Danyl Mclauchlan nails it.
"Empowering a faction of ruthless, amoral assholes whose only goal was to destroy everyone around them has been a predictable disaster for National."
It's a quality piece of commentary, perhaps the best I've seen in the past week.
Well, this may be getting tested a lot earlier than anybody anticipated!
Mark Mitchell on RNZ Checkpoint says that National should NOT use the "waka jumping" law to get rid of Jami-Lee Ross.
It's a nightmare if he stays in Parliament (and not just for National actually - the gov't parties would be mortified if he becomes their new BFF!). But as of now, that's his plan. Subject to change, as Ross' stories tend to be.
The whole thing is just nauseating now. Popcorn for the first 24 hours or so, but it's hard to find much fun in some of these toxic stories. Misogyny - yay! Racism - woo hoo! Total unanimity - sorry, total treachery. One turns into the other at a moment's notice.
Unfortunately there's a TVNZ poll out this weekend. I say "unfortunately" because the last thing I want to hear is horse race commentary on issues of right and wrong: "National only down 1 point, so it's all good!". I doubt that Colmar-Brunton will be offering respondents the option of "I oppose government policies but I'd like them to be opposed by non-shitty people".
Simon Lusk's name came up again today: he's been assisting Jami-Lee Ross.
Funny how Hager's two related books ( Dirty Politics & Hollow Men) are vindicated time and again. Sad that so many "commentators" chose to dismiss his work, when it has proven such a reliable guide to the National party.
(assorted Nat-hacks and "commentators" delete all their previous tweets ...)
Long before she became an obscure National MP, Melissa Lee was the presenter and producer of Asia Dynamic, and later Asia Down Under.
In the 1990’s Asians were invisible on NZ television. Raybon Kan used to do a comedy routine complaining that he had to be a doctor because his one and only role model was Grace on Shortland St. But there was that one allocated slot for Melissa Lee’s programmes, on a Saturday or Sunday morning, when Asian communities could see themselves (and “Asian” was not just lazy shorthand for Chinese or Korean, but a range of ethnicities from across the continent, whether long-standing NZ families or recent arrivals). They had a few scoops too: once they featured an up-and-coming singer called Bic Runga.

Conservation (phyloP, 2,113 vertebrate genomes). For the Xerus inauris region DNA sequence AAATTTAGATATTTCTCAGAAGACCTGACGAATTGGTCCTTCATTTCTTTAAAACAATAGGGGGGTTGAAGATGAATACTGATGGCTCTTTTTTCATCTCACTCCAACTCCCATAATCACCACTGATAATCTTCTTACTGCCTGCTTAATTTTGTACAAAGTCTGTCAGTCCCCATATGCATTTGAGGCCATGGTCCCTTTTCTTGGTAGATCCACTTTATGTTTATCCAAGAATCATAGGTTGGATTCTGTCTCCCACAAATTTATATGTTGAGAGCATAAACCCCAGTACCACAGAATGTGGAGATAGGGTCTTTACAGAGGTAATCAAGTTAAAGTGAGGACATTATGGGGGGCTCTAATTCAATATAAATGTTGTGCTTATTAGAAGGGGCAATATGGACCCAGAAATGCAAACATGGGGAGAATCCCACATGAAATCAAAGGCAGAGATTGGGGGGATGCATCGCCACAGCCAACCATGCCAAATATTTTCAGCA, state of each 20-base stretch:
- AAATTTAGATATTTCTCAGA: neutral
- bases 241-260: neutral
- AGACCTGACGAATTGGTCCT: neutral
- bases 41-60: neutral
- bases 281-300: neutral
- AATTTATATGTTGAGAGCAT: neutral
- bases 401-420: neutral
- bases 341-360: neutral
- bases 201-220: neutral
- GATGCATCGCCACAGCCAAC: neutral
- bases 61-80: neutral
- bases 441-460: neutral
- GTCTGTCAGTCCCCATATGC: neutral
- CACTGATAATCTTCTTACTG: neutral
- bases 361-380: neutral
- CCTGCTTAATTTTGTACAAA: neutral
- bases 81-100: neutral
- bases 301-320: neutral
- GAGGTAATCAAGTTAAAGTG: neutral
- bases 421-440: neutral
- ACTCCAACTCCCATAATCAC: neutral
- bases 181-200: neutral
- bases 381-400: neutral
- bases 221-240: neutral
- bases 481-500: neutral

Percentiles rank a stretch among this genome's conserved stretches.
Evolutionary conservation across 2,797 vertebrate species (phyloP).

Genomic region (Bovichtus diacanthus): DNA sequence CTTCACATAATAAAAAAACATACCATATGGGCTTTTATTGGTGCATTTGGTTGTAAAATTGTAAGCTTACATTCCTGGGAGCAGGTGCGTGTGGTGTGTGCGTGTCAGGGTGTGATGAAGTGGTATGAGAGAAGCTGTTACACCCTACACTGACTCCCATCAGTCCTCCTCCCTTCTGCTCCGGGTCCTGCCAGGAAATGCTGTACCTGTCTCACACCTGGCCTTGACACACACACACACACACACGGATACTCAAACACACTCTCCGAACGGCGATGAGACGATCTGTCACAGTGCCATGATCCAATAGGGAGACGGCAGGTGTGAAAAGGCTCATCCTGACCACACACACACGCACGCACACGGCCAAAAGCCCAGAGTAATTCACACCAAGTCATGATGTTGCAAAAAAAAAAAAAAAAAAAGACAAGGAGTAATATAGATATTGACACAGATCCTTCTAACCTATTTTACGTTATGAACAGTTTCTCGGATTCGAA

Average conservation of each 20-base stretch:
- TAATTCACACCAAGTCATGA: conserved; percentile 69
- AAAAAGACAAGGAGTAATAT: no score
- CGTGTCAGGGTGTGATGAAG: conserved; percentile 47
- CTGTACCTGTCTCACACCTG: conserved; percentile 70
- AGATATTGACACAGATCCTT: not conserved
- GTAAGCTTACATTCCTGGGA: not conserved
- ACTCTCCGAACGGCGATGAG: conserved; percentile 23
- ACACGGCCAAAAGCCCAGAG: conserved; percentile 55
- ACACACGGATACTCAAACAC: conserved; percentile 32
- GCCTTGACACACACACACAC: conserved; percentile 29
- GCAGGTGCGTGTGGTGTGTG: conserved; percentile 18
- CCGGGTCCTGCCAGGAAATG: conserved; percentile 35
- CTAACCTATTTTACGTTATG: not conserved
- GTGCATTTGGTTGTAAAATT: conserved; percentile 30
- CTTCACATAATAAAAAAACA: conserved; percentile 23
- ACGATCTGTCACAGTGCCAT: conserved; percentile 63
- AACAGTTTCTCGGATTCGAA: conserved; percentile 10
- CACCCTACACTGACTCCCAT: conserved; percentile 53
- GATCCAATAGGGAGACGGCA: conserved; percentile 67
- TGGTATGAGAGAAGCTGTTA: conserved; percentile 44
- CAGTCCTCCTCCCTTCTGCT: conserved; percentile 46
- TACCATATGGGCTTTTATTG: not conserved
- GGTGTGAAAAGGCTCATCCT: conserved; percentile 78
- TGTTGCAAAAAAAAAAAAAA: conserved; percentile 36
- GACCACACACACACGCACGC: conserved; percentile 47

The programme had a small audience, certainly failing the Hosking Test. But its value was incalculable. Somebody had to be doing this first, and Melissa Lee was. It was, of course, funded by New Zealand on Air*.
(the name has changed over time, but in short: by the taxpayers and broadcasting fee-payers)
your support for Brash
Mark, if that's how you're going to misrepresent me (and everyone else who criticised Jan Thomas) then there's no point engaging with you.
No. Assume less, please.
And I don't think giving Don Brash and his views the biggest boost since he left Parliament qualifies as "meaningfully resist". More like "stupidly assist".
Chris Gallavin exercises his right to free speech at Massey University and criticises the decision made by his boss. (FWIW, I completely agree with him).
Simon Bridges exercises his right to free speech at Parliament to ... um, not criticise Judith Collins, who is not his boss.
Having freedom of speech is important. So is having the courage to use it.
Also, it reduces hospitality to a tactical move. Which is a different thing altogether from a welcome, and ultimately gets treated as such.